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Florida Business, Whistleblower, & Securities Lawyers / Blog / Business Litigation / Methods Creditors Use to Try and Collect Personal Debts from Multiple Member LLCs

Methods Creditors Use to Try and Collect Personal Debts from Multiple Member LLCs


Like many other states, Florida doesn’t necessarily allow creditors to take the money or property of a multi-member LLC to pay off personal debts or liabilities incurred by one of the LLC’s owners. However, there is one method creditors may try to use in order to collect against the LLC for the individual’s debts.

Obtain a Charging Order

Florida allows for personal creditors of an LLC owner to obtain what’s called a charging order. This is an order against the debtor’s membership interest, and is issued by a court who then directs the LLC’s manager to pay the personal creditor any income or profit distributions that are owned to the debtor-owner. However, the creditor doesn’t automatically collect on their judgment order, as they may be far down the list of monies owed.

Also, the creditor can only obtain financial rights with a charging order, they cannot participate in management of the LLC. This means they can’t direct the other members to pay the monies owed, so other members could decide not to pay out a single dollar. Unless the judgment debtor tries to take funds out of the LLC, the creditor could be waiting for years. This is not necessarily a strong remedy for enforcing a judgment debtor’s financial obligations. In some instances, other LLC members may opt to pay off the debt and try to settle with the creditor for a lower amount, just to get the matter resolved.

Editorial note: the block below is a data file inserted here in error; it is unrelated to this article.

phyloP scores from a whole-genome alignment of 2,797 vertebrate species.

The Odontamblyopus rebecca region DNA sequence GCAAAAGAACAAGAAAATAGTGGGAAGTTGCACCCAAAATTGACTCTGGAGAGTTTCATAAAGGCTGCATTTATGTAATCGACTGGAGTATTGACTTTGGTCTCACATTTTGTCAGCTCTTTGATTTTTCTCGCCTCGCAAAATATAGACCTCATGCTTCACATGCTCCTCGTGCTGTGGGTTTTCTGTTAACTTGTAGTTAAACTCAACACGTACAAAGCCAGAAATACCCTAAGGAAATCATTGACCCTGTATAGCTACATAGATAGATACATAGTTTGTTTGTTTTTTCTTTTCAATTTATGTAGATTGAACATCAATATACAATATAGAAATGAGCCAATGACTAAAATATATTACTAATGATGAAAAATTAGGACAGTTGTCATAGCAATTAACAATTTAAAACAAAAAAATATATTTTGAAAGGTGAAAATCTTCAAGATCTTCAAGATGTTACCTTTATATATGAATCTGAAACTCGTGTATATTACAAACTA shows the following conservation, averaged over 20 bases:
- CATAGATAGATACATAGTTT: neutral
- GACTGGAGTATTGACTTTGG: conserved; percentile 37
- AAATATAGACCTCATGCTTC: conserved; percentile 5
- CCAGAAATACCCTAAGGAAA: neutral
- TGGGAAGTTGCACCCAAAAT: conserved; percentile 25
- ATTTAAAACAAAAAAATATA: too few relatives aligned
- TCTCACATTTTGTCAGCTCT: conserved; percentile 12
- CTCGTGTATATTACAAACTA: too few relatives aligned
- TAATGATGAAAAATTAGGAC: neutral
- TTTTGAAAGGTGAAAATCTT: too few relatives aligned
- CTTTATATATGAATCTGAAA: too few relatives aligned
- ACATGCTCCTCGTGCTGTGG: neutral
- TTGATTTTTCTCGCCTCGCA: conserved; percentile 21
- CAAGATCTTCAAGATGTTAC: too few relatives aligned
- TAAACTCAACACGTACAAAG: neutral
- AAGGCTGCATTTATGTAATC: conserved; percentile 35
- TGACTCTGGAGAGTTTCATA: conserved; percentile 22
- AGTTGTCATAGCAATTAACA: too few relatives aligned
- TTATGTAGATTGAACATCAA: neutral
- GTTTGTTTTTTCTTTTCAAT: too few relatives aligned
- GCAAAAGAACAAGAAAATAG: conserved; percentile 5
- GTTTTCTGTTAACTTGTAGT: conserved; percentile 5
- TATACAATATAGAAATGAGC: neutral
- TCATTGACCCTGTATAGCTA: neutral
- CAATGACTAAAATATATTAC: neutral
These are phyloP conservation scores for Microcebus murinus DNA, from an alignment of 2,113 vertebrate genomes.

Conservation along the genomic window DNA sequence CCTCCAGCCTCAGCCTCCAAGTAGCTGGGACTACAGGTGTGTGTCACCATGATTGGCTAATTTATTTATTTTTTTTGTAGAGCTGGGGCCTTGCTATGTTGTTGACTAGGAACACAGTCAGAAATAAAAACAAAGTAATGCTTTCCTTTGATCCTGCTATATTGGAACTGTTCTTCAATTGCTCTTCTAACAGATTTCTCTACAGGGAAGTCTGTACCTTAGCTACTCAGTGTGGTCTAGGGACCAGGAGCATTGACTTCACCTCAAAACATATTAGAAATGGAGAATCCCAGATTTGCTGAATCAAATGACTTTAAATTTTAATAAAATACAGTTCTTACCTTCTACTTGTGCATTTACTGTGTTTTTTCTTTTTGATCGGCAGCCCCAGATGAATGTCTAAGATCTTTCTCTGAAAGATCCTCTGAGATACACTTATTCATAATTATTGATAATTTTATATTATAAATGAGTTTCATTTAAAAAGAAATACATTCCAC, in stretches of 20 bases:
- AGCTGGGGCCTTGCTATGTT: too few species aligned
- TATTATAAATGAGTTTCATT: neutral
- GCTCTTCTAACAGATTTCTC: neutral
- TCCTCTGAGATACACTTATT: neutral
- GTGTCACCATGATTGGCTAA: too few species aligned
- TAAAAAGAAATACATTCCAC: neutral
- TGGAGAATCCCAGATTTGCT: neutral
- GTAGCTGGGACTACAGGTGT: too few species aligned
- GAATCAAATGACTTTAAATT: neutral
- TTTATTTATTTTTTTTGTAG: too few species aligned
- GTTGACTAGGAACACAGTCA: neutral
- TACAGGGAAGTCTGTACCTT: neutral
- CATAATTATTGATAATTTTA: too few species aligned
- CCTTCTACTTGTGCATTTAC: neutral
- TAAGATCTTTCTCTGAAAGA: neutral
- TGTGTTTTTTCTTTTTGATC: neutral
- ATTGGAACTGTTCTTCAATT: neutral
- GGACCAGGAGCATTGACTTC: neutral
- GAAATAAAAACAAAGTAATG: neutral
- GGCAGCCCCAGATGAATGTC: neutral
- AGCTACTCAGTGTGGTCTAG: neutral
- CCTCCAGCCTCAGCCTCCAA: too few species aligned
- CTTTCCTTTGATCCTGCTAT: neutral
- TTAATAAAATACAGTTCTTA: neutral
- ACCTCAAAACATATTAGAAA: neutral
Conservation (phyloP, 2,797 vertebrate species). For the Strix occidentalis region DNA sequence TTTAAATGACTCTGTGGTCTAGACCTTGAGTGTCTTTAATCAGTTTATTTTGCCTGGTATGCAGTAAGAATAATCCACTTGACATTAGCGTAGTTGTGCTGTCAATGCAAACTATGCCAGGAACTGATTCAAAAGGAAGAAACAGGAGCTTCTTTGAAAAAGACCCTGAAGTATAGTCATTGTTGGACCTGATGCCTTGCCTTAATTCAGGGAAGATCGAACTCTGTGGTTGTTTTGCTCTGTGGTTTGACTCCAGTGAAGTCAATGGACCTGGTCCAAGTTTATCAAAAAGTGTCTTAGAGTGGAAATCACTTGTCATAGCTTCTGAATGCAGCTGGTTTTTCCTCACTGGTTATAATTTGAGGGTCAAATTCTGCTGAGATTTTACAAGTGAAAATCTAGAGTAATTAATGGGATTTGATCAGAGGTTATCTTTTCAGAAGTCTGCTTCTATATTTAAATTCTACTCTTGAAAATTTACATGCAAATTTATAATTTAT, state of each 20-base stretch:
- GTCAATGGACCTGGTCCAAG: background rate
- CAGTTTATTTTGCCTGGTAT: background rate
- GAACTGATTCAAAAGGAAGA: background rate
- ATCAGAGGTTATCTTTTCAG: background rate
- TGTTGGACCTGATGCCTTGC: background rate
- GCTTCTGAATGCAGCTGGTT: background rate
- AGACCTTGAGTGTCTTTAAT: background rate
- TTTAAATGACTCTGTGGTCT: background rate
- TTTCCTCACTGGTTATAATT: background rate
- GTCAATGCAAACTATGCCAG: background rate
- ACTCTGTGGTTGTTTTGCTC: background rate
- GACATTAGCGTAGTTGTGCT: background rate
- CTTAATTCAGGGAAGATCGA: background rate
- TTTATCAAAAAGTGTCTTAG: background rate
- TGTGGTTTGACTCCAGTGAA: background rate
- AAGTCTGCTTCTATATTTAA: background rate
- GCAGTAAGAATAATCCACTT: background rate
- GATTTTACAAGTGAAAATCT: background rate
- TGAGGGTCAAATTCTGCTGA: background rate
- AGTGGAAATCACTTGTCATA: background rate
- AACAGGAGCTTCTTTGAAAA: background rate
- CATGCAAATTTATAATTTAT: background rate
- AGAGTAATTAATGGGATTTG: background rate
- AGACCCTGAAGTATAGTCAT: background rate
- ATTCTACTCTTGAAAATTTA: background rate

Turnover Orders and Foreclosures

Some states allow for turnover orders and foreclosures of the debtor-owner’s LLC membership interest, however, in recent years, Florida has amended the LLC law to state that a charging order is the exclusive remedy for personal creditors of a multiple-member LLC.

Why a Charging Order is the Exclusive Remedy

The rationale behind the law on limiting personal creditor remedies to a charging order is pretty self-explanatory. Other LLC owners shouldn’t be penalized due to the personal debts of one owner that have no relation to the business itself. They can’t try to take over management or have it dissolved without the other members’ consent.

When it comes to single-member LLCs, the law didn’t necessarily make sense, and creditors have additional remedies that may include a court order to sell the LLC interest at a foreclosure sale.

In the case of Young v. Levy, the District Court of Appeals ruled that the lower court erred in granting a writ of garnishment on the debtor-owner’s interest in a multiple-member LLC because, as of 2011, the charging order was the exclusive remedy per Florida Statute.

Florida Statute section 605.0503 is the one that deals with charging orders and the LLC Act. 605.0503(3) notes, for a multiple-member LLC, a charging order is the sole and exclusive remedy by which a “judgment creditor of a member or member’s transferee may satisfy a judgment from the judgement debtor’s interest in a limited liability company or rights to distribution from the LLC.”

Retaining a Business Litigation Attorney

If your LLC is facing problems with judgment creditors trying to enforce a charging order or pursue other unauthorized methods of collection of personal debts against members of an LLC, it’s wise to retain a Florida business litigation attorney. The team at Rabin Kammerer Johnson is comprised of trusted West Palm Beach business attorneys who are very experienced in LLC matters. Contact our office today to schedule a consultation.



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